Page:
About Features Reviews Community Screenings Archives Home
May 2004
BAADASSSS!: An Interview with Mario Van Peebles

By Godfrey Powell

BAADASSSS!: An Interview with Mario Van Peebles

In 1971 Melvin Van Peebles took on the heavyweights of the Hollywood industry and decided to make a film on his own with his financing and his vision and the film, Sweet Sweetback's Baadassss Song, became an overnight hit and the catalyst for independent filmmaking. His son Mario was a part of that film and has since become a filmmaker as well having helmed "New Jack City" as well as act in numerous pictures. In a tribute to his dad, Mario has a film showcasing the steps his father took to make that legendary film. In "Baadasss!" Mario plays his father Melvin while also serving as the director, producer, and screenwriter of the film. Like father, like son. In speaking with blackfilm.com, Mario talks about his reason he made this film as well as his own experience on the original production.

How did the movie Badaaass come about?

MVP: I thought it was a very interesting story. The David vs. Goliath of a man against the big studios. I have always been fascinated about that time period. We just had the assassination of Martin and Malcolm. The Civil Rights movement. I did a film on the Black Panthers. The other part is there's this guy that has this relationship with his kid. Now some of the issues that prompted my father to make this film in the first place, we are coming back to now with the repel of affirmative action, the issue with gays and we seem to be heading into a direction of a bigger gap between the haves and have nots. Independent films film the void left by studios by showing a functional family that is functional but not the nuclear 2.5 kids kinda things. It's hard to comprehend the significance of what crazy Melvin did without understanding the political context in which he had to act. During the Sixties, most African- Americans were considering themselves "colored." The subtext of being colored was that "colored" was just slightly different from white. During this time the non-violent civil rights movement, spearheaded by Dr. King was making measured gains.

There are a lot of issues that arise in the relationship between you and Dad. Did you two talk about these things before the film?

MVP: Yeah, we worked through a lot of things. I wanted to do that when I became a parent. Some of the things we worked through he remembered, some of it he didn't. And I think that I'll give my kids blue. And they'll give they'll kids red because they didn't get enough red and that'll be an ongoing thing. What did happen during the course of 1970, I got to know him as human being and acknowledge him as father.

Your father interviewed Malcolm X?

MVP: I had grown up in a run n gun "do for self" indie film family; on ALI, I was like a poor kid in a candy store. With a budget, I mean a real big ass studio film, Michael Mann research budget. I visited prisons to meet with inmates who had converted to Islam while incarcerated and a car and driver took me there. Any books I requested usually appeared the next day. I met with Warith Deen Muhammad, Elijah Muhammad's son who had taken over the nation of Islam, Mike Wallace, Minister Farrakhan and Ms. Shabazz, Malcolm's eldest daughter who was instrumental, giving me permission to humanize Malcolm as a father. One of the last stops on my research pilgrimage was with my own Dad, who it turns out interviewed Malcolm at length when he was in Paris. Malcolm had said some disturbing things and the article was never published, some believe at the insistence of the U.S. State Department. Shortly thereafter, he returned to New York where he was assassinated. I never knew the motherfucker got to interview Malcolm X. And he took his sweet time about revealing the contents of said discussion.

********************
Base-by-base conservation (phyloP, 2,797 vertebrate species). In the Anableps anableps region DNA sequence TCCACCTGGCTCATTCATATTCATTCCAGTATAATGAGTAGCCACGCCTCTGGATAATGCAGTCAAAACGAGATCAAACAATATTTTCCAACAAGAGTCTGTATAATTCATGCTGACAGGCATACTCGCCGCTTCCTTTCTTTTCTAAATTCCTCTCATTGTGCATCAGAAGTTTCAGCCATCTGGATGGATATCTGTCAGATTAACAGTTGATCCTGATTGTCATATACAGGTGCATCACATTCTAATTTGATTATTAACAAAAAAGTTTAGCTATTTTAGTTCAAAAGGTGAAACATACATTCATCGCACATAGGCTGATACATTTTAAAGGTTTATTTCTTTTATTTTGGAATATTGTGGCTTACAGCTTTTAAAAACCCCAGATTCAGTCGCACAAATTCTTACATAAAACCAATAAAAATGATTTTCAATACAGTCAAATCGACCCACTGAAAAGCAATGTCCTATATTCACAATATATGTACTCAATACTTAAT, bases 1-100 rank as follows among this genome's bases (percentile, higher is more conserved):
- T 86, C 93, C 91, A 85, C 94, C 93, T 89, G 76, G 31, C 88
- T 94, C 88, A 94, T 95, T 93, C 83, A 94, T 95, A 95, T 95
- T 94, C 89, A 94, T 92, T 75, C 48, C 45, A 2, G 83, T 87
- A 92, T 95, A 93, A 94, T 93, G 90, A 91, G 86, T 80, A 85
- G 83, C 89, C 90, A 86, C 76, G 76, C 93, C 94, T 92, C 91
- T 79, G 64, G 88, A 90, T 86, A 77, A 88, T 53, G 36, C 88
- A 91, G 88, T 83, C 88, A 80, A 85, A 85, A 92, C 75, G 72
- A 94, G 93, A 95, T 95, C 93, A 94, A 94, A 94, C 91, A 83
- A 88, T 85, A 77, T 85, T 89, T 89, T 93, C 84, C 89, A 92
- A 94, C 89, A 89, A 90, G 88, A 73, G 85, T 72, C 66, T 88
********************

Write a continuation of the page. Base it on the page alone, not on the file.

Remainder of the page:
Can you talk about your experience on the set of the original production?

MVP: Although at age thirteen I had production assisted on SWEETBACK and played a couple roles in it including losing my cinematic cherry I was only peripherally aware of the slings and arrows my father was suffering during its making. He was forced to self finance, constantly on the brink of ruin, his crews got arrested and jailed, death threats, and yet he refused to submit his film to the all white MPAA ratings board for approval. He said they're not a jury of my peers; the dominant culture has been approving negative, crippling images of people of color for years, why should they decide what our cinematic agenda should be? The film then received an X rating. My DAD, true to form, printed up t-shirts that read "Rated X by an all white jury" and made it part of his marketing campaign. At the film's completion all he had left was about $13, sight in one eye, and only two theatres in the whole United States agreed to play it. In spite of the odds, the film caught fire with the Black Panthers who embraced it as a "revolutionary masterpiece" and made it required viewing for their members. Shortly thereafter the students, Yippies and Hippies came the "mother country radicals" as the Panthers dubbed them. In the end, SWEETBACK a funky black X-rated independent everyone had passed on, out grossed LOVE STORY and caught the Hollywood studios totally off guard. If they won't let you in at the bottom go in at the top. As Malcolm has said, "Do for self" don't beg for a seat at their restaurant, build your own. Melvin didn't beg to be in their movies, he shot his own. By basically self-financing MVP was his own studio. The inherent risk with "do for self" cinema is personal financial ruin. He took that gamble for himself and our family and this time it paid off.

Terms of Use | Privacy Policy